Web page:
No Evangelical or post-Evangelical group believes more in the Church than does the Emergent movement, though there will be plenty who would like to resist this claim. And I do not mean at all to suggest that anyone else doesn’t believe in the Church.
All I mean by this is that Solomon’s Porch puts its entire reputation on the line, the entire reputation of their reworking of the basics of Christianity, in what everyone can see and believe and experience as they see/believe/experience the gospel through that community. The apologetic for the gospel of the Church is the witness of the Church.
This is why at Solomon’s Porch you might be hard-pressed to get a “theological statement” or a “confession of faith.” Weekly, according to Reimagining Spiritual Formation, creeds are recited in public gatherings, but the creeds change from gathering to gathering because, instead of anchoring into one creed, Solomon’s Porch wants to live out the faith in a postmodern world while standing on and moving from those historic creeds (and this is both biblical creedal statements and classical creeds like that from Nicea).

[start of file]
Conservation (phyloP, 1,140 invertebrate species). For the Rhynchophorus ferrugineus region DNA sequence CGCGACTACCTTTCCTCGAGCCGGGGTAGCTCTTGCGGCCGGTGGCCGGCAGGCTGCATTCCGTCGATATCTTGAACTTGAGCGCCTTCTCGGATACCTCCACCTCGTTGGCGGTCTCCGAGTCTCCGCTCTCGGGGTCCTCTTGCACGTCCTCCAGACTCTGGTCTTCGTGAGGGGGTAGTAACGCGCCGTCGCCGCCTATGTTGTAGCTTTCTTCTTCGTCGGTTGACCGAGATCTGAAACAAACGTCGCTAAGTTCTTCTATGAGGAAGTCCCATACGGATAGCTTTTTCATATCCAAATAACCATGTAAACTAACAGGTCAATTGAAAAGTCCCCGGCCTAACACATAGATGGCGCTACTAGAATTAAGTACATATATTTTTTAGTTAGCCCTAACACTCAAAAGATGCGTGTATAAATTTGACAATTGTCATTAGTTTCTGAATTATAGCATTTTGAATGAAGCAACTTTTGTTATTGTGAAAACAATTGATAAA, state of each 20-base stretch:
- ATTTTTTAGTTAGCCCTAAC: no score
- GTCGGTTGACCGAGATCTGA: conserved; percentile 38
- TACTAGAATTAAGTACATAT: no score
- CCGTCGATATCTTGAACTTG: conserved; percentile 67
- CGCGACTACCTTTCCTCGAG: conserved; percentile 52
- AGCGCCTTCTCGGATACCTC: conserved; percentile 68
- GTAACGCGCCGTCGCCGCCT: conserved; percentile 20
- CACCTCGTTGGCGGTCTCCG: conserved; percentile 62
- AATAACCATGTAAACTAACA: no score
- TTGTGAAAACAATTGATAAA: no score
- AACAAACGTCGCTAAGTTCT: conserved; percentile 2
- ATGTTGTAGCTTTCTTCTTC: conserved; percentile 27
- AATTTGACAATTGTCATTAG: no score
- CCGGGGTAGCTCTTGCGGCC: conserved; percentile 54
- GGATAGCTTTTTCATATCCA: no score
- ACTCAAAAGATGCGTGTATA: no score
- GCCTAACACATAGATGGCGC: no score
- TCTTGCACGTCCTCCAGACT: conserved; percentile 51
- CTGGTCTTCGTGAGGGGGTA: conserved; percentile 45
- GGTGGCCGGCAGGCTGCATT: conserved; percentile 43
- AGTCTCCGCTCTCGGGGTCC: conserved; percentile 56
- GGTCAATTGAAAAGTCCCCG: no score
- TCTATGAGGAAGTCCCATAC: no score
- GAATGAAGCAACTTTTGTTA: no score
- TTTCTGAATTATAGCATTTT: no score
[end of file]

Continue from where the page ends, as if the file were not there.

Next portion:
One of the issues theologians like me find frustrating is that we’d like a little more coherence, but I suspect Solomon’s Porch is not going to give us some rational systematic theology but is instead offering to us (even experimentally) a coherence that is to be found, not in theological thinking, but in the life a local community lives out as it follows Jesus and lives in harmony with the work of God on earth.
In other words, Solomon’s Porch really does believe (so far as I can tell) that the ulimate coherence of the gospel must be found in a theology that comes to life in a community, and that until that community lives it out, that theology alone cannot provide the coherence that God wants.
Perhaps never has so much been vested into the embodiment of the local church.
Next blog will be on “embodiment.”